Women’s Health Myths: 11 Facts to Know
There are a lot of misconceptions surrounding women's health. Here are the facts about 11 popular women's health myths.
- Myth: You can’t have penetrative sex on your period.
Reality: It’s fine to be sexually active during your menstrual cycle. In many cultures, sexual activity during bleeding is socially taboo, but it does not have any medical ramifications. Some women feel more aroused before and during their menstrual cycle, and there is no medical reason to wait until the period ends. Of course, if you would rather abstain until your period is over, that is totally fine. It’s your body!
- Myth: You should cancel your OB/GYN appointment if you’re on your period.
Reality: You can keep your appointment as is even if you’re on your period! Of course, it depends on a few factors including your personal comfort level, how heavy your flow is and what stage of your menstrual cycle you’re in. For example, if you are on the last day or so of your menstrual cycle and your flow is light, you can still come in for a Pap smear and your physician will be able to proceed with the exam. Overall, if you’re on your period and it’s too hard to reschedule your appointment, just come on in – we would rather see you and keep you on schedule with regular exams.
- Myth: Bras cause breast cancer.
Reality: According to the American Cancer Society, a 2014 study of more than 1,500 women found no association between wearing a bra and breast cancer risk. That said, most early detected cancers are don’t show any symptoms and are picked up during cancer screenings. Therefore, it is important that women get annual screening mammograms starting at age 40.
- Myth: Douching “cleans” your vagina.
Reality: Your vagina does not need your assistance as it is self-cleaning. In fact, douching can cause health issues such as a bacterial vaginosis (vaginal infection), pelvic inflammatory disease (an infection of the reproductive organs), problems during pregnancy, sexually transmitted infections, irritation and vaginal dryness. Instead, focus on cleaning the exterior areas of your genitals daily when you bathe, using unscented soap and water. If you have concerns about a change in odor, address it with your gynecologist.
- Myth: Eating certain foods will help you get pregnant.
Reality: There isn’t a specific food that is a magic pill for pregnancy. Fertility concerns are something you should address with your doctor for medical guidance. In the meantime, make sure you aim for a balanced “plant-strong” or “plant-dominant” diet to improve your overall health.
- Myth: Beginning menopause means you can’t get pregnant.
Reality: Until you have missed your period for 12 consecutive months, if you do not want to get pregnant, you should continue to take birth control or whatever method of contraception works for you. Menopause is not “complete” until you do not have a menstrual cycle for 12 months in a row, and usually occurs around age 50. If your period starts and stops and is irregular, there is a possibility that you can still become pregnant.
- Myth: Polycystic ovarian syndrome makes you infertile.
Reality: It may be more difficult for you to get pregnant if you have PCOS, but pregnancy is still possible. There are several options for women with PCOS to help them get pregnant, and you can discuss your choices with your doctor.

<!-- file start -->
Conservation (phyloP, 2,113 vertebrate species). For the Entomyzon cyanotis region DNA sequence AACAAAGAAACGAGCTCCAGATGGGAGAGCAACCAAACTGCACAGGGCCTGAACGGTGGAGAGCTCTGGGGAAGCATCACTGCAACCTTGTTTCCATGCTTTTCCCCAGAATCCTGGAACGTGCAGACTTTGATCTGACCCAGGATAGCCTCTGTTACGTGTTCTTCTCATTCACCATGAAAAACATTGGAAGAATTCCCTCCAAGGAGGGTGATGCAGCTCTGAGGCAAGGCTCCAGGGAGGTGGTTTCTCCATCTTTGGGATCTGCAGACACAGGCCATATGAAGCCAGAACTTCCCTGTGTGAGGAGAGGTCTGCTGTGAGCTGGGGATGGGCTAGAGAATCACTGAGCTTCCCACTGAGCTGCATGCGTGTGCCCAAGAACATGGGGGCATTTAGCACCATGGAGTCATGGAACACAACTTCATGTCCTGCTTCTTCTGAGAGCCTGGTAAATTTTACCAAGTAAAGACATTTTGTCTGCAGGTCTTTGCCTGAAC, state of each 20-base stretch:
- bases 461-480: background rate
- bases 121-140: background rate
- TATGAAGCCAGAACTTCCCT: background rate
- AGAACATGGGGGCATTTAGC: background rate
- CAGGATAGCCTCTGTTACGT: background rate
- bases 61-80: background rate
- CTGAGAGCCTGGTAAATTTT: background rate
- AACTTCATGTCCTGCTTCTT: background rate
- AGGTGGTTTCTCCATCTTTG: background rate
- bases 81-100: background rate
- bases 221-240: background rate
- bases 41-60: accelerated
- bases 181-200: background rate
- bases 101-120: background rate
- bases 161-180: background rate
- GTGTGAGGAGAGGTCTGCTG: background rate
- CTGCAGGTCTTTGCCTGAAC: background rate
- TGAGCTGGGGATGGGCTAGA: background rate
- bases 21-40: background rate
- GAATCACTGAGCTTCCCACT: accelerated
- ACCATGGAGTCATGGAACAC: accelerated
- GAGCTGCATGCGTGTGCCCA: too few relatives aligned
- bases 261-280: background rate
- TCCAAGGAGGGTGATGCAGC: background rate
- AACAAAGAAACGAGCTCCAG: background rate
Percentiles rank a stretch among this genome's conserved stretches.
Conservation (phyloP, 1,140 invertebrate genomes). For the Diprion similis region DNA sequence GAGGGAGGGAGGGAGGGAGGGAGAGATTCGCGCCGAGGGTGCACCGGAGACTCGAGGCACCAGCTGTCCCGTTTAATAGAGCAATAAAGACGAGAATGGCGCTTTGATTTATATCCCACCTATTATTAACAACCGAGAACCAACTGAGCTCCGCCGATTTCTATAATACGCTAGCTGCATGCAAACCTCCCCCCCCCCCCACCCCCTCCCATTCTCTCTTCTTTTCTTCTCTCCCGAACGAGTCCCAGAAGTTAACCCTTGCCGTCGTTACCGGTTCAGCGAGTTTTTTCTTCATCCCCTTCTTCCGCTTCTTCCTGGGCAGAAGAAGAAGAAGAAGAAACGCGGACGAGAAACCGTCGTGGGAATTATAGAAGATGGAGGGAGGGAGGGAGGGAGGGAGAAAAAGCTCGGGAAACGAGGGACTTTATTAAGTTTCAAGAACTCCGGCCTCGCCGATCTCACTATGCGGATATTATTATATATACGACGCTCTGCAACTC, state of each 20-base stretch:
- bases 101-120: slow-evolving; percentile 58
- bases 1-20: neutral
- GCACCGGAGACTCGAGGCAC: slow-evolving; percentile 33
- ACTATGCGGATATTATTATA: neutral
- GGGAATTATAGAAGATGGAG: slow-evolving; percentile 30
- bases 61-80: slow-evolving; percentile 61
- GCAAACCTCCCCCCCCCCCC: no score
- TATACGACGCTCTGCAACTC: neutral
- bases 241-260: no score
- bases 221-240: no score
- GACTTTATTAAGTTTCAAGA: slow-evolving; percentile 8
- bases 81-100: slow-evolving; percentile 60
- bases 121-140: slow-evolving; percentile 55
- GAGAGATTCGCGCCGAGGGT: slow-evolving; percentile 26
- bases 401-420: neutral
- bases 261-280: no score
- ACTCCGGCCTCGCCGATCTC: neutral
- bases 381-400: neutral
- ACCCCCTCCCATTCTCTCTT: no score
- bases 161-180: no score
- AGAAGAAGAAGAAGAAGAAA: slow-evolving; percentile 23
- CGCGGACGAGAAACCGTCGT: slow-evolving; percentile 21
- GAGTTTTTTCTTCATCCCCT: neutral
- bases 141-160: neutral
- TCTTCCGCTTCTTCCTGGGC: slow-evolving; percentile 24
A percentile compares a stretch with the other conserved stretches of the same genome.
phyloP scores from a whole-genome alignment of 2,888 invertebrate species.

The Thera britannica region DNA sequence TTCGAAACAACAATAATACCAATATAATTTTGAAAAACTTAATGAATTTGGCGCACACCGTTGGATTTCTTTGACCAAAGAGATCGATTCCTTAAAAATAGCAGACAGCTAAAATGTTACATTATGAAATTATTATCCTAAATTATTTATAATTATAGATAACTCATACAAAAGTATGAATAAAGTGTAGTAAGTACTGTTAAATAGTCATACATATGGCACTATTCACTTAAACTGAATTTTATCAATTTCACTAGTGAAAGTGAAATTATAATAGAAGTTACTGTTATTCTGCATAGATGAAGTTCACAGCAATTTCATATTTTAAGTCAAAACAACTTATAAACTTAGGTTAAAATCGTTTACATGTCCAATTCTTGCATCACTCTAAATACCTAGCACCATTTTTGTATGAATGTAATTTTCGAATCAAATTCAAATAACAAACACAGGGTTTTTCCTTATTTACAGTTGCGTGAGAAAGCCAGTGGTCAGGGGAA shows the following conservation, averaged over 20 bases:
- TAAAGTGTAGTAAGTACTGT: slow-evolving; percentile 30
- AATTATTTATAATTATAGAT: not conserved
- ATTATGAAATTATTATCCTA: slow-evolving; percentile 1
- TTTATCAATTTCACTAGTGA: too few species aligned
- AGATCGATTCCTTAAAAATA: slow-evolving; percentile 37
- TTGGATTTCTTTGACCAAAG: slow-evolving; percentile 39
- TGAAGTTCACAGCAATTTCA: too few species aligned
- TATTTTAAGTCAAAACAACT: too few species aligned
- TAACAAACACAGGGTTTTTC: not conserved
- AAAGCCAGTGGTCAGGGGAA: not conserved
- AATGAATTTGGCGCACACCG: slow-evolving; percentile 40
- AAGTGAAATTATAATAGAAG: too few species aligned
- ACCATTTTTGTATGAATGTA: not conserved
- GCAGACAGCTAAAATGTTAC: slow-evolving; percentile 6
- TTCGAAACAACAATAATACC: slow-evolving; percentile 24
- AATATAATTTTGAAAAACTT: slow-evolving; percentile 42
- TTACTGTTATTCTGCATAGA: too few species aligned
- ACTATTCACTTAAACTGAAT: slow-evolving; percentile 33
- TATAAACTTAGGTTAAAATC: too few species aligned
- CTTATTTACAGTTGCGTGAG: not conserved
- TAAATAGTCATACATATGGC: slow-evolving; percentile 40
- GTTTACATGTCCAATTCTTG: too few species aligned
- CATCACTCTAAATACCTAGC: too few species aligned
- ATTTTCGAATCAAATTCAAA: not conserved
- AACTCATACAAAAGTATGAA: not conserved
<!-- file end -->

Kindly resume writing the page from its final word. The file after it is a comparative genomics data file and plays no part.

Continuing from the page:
- Myth: Severe anger, depression or anxiety before your period is normal.
Reality: If you have recurring emotional and mental health issues during the beginning of your menstrual cycle before your bleeding starts, you may have premenstrual dysphoric disorder. PMDD is a health problem that is like PMS but is more serious. It can cause severe emotional distress a week or two before your period and symptoms can be debilitating and affect various aspects of your personal life. Symptoms usually go away two to three days after your period starts. If you have concerns, you should talk with your doctor, who can recommend treatment to manage your condition.
- Myth: A midwife
is not a medical professional.
Reality: Certified nurse-midwives (CNM) are medically trained and can deliver babies. Certified nurse-midwives should not be confused with certified midwives (CM) or certified professional midwives (CPM), who do not have formal medical training. Certified nurse-midwives are often confused with doulas. A doula is a labor support person or coach but isn't trained to be a birth attendant and assume care for a mother and her baby. At Ochsner Health, certified nurse-midwives (CNM) and physicians work together on behalf of the patient. A certified nurse-midwife must graduate from a master's or doctorate program, pass a national certification exam and complete hundreds of hours of patient care to become a certified nurse-midwife. Learn more about certified nurse-midwives here.
- Myth: Your OB/GYN will judge you.
Reality: If you have any question, no matter how embarrassing you may think it is, always ask. Your physician and care team are here to help you! If you have sex questions, period questions or any question about your health and body, bring it up during your next appointment.
- Myth: OB/GYNs are just for pregnancy or when you have a specific concern.
Reality: Every woman should begin seeing a gynecologist between the ages of 13 and 15 and should continue to see her physician throughout her lifetime for screenings and preventative healthcare. Often, physical exams are not needed until 21 years of age, so coming in earlier to get to know your care team and ask questions, can be comforting.
Learn more about Women’s Services at Ochsner Health.